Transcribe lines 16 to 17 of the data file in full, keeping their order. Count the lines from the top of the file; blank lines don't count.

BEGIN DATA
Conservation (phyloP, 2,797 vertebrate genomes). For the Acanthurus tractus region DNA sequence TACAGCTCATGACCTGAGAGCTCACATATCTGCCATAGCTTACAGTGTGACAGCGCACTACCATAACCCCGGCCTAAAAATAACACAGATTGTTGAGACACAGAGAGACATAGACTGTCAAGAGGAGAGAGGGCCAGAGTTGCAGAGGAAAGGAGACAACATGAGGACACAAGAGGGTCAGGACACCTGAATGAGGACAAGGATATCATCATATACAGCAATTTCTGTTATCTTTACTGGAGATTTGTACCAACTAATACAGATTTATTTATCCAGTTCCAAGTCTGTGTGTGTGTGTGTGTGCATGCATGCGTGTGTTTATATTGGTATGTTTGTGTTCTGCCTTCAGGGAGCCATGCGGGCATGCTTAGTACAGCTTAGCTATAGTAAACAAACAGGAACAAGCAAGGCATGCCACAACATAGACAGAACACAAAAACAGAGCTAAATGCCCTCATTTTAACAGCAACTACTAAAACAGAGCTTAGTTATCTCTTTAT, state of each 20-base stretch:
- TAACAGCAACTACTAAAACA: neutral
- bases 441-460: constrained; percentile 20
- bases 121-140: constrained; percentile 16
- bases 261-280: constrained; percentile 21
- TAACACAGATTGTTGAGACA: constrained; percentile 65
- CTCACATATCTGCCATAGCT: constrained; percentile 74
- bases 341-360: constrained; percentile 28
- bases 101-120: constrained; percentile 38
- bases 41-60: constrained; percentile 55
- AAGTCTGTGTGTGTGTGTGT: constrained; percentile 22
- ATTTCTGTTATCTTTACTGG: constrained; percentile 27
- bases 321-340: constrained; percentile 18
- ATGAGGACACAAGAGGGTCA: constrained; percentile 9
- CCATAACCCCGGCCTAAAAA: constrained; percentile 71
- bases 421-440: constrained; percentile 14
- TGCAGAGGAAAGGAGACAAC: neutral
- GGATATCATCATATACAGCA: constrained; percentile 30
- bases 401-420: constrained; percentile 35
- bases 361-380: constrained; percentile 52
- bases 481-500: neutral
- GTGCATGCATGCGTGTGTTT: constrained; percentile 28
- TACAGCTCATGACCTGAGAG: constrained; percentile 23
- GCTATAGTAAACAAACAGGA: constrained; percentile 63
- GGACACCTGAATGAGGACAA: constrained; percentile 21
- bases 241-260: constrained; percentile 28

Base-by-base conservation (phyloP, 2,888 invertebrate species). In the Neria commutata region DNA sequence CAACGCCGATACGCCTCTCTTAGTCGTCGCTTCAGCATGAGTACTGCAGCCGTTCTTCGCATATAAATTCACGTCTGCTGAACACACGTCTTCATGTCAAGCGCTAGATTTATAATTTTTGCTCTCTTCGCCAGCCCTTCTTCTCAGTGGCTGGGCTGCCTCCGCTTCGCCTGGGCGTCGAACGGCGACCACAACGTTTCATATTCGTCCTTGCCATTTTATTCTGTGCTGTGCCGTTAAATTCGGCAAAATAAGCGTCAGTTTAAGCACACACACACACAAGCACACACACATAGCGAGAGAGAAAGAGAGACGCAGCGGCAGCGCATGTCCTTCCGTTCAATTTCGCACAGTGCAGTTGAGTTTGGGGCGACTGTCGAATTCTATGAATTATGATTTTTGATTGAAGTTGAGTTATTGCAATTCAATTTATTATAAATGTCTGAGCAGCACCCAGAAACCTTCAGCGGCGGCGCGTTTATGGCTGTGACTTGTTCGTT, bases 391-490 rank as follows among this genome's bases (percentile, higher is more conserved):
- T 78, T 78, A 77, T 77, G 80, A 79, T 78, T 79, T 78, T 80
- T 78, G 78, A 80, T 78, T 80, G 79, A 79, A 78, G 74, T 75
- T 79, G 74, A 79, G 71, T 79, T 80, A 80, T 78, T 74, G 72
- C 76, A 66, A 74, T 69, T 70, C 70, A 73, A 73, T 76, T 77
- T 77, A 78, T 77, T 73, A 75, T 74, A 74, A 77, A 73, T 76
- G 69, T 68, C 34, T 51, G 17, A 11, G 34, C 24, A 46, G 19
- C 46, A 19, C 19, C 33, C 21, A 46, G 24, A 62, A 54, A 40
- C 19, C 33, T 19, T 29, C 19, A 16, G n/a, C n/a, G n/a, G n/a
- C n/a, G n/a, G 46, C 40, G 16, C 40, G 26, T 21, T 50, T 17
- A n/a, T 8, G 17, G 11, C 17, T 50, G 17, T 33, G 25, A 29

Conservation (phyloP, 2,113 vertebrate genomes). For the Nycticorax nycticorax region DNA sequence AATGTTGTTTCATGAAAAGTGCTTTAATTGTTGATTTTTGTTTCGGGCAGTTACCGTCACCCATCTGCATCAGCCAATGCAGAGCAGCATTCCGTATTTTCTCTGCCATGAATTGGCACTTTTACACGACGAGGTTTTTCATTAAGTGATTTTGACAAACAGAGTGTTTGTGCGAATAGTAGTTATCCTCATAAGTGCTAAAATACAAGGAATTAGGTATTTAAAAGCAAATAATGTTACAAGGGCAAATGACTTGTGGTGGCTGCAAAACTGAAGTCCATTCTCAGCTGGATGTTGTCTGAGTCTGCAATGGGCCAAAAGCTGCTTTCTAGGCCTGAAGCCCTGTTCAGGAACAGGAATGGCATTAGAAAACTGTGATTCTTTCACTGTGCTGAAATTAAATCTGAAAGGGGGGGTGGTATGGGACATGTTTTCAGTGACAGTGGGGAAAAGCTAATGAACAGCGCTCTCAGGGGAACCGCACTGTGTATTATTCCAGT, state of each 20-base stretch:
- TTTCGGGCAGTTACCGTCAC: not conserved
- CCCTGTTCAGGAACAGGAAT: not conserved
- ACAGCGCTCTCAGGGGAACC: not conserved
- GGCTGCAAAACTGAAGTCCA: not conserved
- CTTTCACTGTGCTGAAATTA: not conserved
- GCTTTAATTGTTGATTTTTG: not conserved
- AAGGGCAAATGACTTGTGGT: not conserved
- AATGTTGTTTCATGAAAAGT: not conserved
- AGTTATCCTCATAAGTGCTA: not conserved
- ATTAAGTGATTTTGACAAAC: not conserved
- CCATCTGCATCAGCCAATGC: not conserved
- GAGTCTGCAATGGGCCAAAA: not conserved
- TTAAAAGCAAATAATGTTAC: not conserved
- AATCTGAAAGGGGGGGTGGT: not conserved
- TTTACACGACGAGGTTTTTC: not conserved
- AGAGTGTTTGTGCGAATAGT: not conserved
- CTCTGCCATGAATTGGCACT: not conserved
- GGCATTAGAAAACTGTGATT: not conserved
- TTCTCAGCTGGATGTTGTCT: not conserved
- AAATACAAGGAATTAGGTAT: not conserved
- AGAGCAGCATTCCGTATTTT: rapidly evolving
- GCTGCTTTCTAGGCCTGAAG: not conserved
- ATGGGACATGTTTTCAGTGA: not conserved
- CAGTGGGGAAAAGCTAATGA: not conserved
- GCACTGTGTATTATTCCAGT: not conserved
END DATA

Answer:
- bases 421-440: constrained; percentile 14
- TGCAGAGGAAAGGAGACAAC: neutral